Jacob's Story a play about the challenges of living with FASD premiers live & online Nov. 7

November 5, 2013

Kingston, Ontario - The story of Jacob - and the terrible, awful, no good, very bad thing that happens to some kids will premier Nov 7 at  Kingston FASD Action Network's one day event, "FASD - A Brighter Future?"

Rendered as a play performed by local actors, "Jacob's Story" follows the life of Jacob, a little boy with Fetal Alcohol Spectrum Disorder (FASD). Although Jacob is a character in the play, he represents many because the issues he faces are the issues that confront every child, adolescent, and adult living with FASD.

NeuroDevNet's FASD Research Group has supported and participated in the development and mounting of the play and its first production, as part of an information-rich community offering targeting health, social service and education professionals, parents,caregivers and people living with FASD. Ongwanada -  Community Networks of Specialized Care Eastern Ontario will webcast the performance, accessible via instructions attached below.

The goal of Jacob's Story is to take the audience on the emotional "roller coaster" ride that kids and their families face. It is intended to help educators understand the whole picture and the extent of the heartache FASD creates in the lives of the children they are intended to help. It also has at its centre the hope to bring the "data and research" to life and give the numbers a face.

About the Play
In the prologue, Jacob introduces himself and closes with the statement, "I'm broken on the inside...in my brain...but people can't see that part so they usually don't like me. And don't want to help." This is the central theme of the piece...how important it is for all those in the life of someone with FASD to understand this invisible disability.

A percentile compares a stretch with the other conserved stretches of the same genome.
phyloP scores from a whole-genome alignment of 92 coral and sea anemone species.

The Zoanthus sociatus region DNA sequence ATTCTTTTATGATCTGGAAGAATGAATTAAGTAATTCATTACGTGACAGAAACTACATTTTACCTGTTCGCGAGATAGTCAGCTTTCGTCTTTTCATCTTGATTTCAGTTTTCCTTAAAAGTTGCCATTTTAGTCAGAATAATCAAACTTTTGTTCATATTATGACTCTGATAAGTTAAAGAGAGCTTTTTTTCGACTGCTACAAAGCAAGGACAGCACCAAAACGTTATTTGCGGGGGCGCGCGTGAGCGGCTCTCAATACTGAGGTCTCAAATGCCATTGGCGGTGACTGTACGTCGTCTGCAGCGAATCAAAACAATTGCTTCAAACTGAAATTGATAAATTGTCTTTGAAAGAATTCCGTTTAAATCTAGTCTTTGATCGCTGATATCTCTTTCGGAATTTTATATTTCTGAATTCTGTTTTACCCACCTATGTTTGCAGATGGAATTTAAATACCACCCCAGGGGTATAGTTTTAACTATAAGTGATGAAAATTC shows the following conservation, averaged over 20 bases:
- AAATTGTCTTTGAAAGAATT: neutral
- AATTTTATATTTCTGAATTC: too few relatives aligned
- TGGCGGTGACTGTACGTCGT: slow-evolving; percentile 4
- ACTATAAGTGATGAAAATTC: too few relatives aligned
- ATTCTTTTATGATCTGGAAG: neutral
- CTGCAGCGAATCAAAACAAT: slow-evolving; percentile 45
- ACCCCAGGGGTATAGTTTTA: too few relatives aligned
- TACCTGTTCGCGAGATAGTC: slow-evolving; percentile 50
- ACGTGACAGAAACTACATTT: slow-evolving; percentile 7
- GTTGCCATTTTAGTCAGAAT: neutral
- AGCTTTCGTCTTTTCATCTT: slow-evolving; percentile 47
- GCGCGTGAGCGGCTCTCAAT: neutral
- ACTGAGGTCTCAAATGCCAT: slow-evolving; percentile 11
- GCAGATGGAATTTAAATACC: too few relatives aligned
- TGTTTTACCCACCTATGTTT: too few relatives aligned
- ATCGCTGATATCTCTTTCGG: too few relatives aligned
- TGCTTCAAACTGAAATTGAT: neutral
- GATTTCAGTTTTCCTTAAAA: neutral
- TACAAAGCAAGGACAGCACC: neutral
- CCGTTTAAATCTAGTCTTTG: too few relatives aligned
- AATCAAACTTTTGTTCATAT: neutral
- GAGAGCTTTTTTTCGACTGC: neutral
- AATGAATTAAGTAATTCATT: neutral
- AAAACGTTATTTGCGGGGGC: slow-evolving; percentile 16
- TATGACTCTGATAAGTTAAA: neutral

We are introduced to Jacob's parents, whose relationship is failing because of the challenges of parenting a child with FASD. We are introduced to Jacob's teacher and administrators in the school system who don't understand the nature of FASD as a physical disability. We see Jacob's mom and in her despair as she struggles in vain to get the help she needs. We meet one of Jacob's teachers who does "get it" and see the glimmer of hope for redemption when an individual just cares. Finally we see Jacob as he is confronted by the Criminal Justice System, which acknowledges that it is unprepared to deal with his disorder as it conflicts with the rules of society.

Ongwanada, a non-profit organisation that supports individuals with developmental disabilities, is supporting the webcast together with the Kingston FASD Action Networkin hopes of reaching a larger audience and increasing community awareness about FASD. "The theatrical performance of Jacob's Story is an unique and moving way to increase understanding from the perspective of an individual with FASD," says Rachel Brace, who works at Ongwananda.

English Instructions for accessing the webcast of Jacob's Story - 9:00-10:30 a.m. EST
French Instructions for accessing the webcast
Title page with graphic